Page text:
I spent the rest of the day with Ernesto Padilla, who I was interviewing for Cigar Aficionado. Ernesto has a number of great cigars, including one of my all-time favorite small cigars, the Padilla 1932 La Perla. This 4 1/2 by 40 cigar comes in boxes of 50, and it’s rolled by Pepin Garcia in Nicaragua. They’re little flavor bombs, just packed with taste.
Posted: Dec 21, 2007 1:12am ETThere’s clearly something wrong with me. I spent the other night standing in my driveway, swinging a 10-pound sledgehammer into the ground to break the inch-thick coating of ice that was just about everywhere. Now I’m walking around in short sleeves and sunglasses in Miami, where the weather is absolutely perfect.
Remind me why I live in the New York area again?
I’m in south Florida on business for a couple of days. Miami, after all, is where many of the world’s premium cigarmakers make their headquarters. I don’t have time to see them all, sadly, but I’m going to do as much as I can while I’m here.
I started the day with Guillermo and George Rico, the father-and-son team behind Gran Habano cigars. Gran Habano is a small brand made in Honduras that comes in colorful boxes, and always seems to do pretty well in our tastings. I first met George out in Las Vegas at our Big Smoke in November, and I told him I’d drop in on his office the next time I came to town.
The Ricos have an interesting story. They’re from Colombia, and Guillermo’s mother used to work with the local cigar tobacco, known as Cubita. During its heyday most of the production went to Europe, particularly Germany, and locals got in the habit of flattening the leaves into thin sheets that could be easily fed into machines that make mass-market cigars. The Ricos, like some other cigarmakers, use some Cubita in their filler blends, and it still comes pretty flat. I looked over a few leaves, and gave them a test sniff—it’s dusky, earthy stuff that you wouldn’t use to make a puro, but the Ricos say it works great as a small addition to a blend.
The Ricos had to leave Colombia for New York, then they came to Miami. Times were tough. A job making furniture led to orders for cigar boxes during the cigar boom, and that’s when Guillermo figured that what people really wanted was cigars. He opened a tiny factory, and later expanded to create a larger place in Danlí, Honduras.
Posted: Dec 17, 2007 1:21pm ETI’ve always admired Sir Winston Churchill. Half American, half British, a man of words and a man of action, he stood up to the Nazi threat, all while puffing more cigars than 20 men would normally smoke. How can you not admire him?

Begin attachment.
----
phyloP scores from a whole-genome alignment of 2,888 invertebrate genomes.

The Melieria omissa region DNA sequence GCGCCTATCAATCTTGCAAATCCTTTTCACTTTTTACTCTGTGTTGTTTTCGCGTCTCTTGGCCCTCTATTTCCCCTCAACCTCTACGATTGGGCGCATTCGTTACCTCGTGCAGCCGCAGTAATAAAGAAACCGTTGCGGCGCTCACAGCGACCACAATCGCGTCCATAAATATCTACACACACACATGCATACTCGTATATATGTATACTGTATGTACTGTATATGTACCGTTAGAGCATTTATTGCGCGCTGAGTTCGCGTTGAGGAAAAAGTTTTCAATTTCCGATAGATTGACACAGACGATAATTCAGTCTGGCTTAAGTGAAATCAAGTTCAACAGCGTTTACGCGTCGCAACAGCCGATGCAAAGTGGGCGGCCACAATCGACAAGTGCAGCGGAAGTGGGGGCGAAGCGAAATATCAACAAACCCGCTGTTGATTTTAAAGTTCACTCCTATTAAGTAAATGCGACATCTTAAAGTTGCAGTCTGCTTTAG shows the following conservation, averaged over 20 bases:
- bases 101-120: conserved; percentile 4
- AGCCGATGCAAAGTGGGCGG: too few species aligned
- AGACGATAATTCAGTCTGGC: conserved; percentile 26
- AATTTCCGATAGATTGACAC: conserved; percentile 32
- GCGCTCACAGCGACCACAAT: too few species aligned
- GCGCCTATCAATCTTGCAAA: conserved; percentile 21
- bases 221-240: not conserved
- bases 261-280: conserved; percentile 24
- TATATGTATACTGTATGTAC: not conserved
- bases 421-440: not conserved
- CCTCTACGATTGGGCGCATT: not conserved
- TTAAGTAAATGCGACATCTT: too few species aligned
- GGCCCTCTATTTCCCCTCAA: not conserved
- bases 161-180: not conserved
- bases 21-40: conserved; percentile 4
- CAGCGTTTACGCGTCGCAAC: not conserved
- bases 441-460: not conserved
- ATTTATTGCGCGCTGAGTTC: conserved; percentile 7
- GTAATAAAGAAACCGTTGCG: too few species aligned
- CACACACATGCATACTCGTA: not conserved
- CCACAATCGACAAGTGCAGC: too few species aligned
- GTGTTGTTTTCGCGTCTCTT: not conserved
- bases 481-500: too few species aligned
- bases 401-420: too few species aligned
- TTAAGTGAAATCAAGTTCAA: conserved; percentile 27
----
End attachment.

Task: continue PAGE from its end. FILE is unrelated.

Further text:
I recently picked up the tidy (192 page) biography on him by John Keegan, which came out this year in paperback, published by Penguin. It’s as much a surprise to see such a short book by Keegan, he of the epic tomes on both World Wars, as it is to imagine a sub-200 pager giving anyone a complete view of as complex a man as Winston Churchill. But it’s a fine read, with just enough insight on Churchill's amazing life.
Here’s a great little nugget: In 1901, as a freshman in England’s House of Commons, Churchill criticized a proposed army buildup, while uttering what turned out to be a most prescient warning. “A European war cannot be anything but a cruel, heartrending struggle, which, if we are ever to enjoy the fruits of victory, must demand, perhaps for several years, the whole manhood of the nation the entire suspension of peaceful industries, and the concentration to one end of every vital energy of the community.”
Even if you dismiss the history, it’s nearly impossible for cigar lovers not to adore Churchill. The man had a passion for cigars rivaling almost anyone in history. While the Keegan book won’t reveal much about Churchill as a cigar smoker, this story from the Cigar Aficionado archives tells virtually all. He acquired his taste for Cubans in 1895 on a trip to Havana, where he virtually lived on oranges in cigars. He was constantly burning his clothes with his cigars. He had 3,000 to 4,000 stocked in his study at any given time. And, of course, his name has been given to a widely popular cigar size, the 7 inch long, 47 ring gauge Churchill.
Winston Churchill has graced our cover twice, most recently on the 10th Anniversary issue, where he was named Man of the Century. Count me as a fan.
Posted: Nov 30, 2007 11:55am ETI opened one of the cabinet humidors in the office this morning, spied a box of cigars in a corner, and couldn’t help feeling a bit sad. It’s a box of Alfons Mayer cigars, and I’ve had them since 2005.
Alfons Mayer was an outstanding tobacco man, one of the world’s best, and for years he was the tobacco buyer for General Cigar Co. Think of this for a moment—he bought all of the tobacco for a company making tens of millions of cigars every year. He lived on a plane, visited virtually every country that grows usable cigar tobacco and was a walking encyclopedia of tobacco knowledge.
Alfons died just over a year ago, in October 2006.
It’s my job to get close to people in the cigar and tobacco industry, and I know most of the players very, very well. I count many of them as friends. I’ve interviewed many of those people dozens of times. With Alfons, it was different. He was incredibly media shy, and he turned down my frequent requests for an interview. I later found out that he had been turning down requests to be interviewed by Cigar Aficionado even before I joined the company in 1995.
Still, I would call Alfons every now and then, getting a little insight here and some insight there. And I would usually end with a request for him to sit down so I could really hear his story. The game went on for years, until one day he said ‘yes.’ He invited me to his house in New Jersey.
I arrived on a brutally cold winter day. Alfons welcomed me with a broad smile. The photographers were there, finishing his photo shoot, and he seemed to be enjoying himself. He had a cigar in his mouth, and, as always, his shirt pocket was filled to nearly bursting with cigars at the ready. (His favorite was Canaria d’Oro, a brand no longer made by General, wrapped in his favorite leaf of tobacco, San Andres from Mexico.) He gave me a cigar, an Alfons Mayer Breakfast, and I lit up and we began to talk.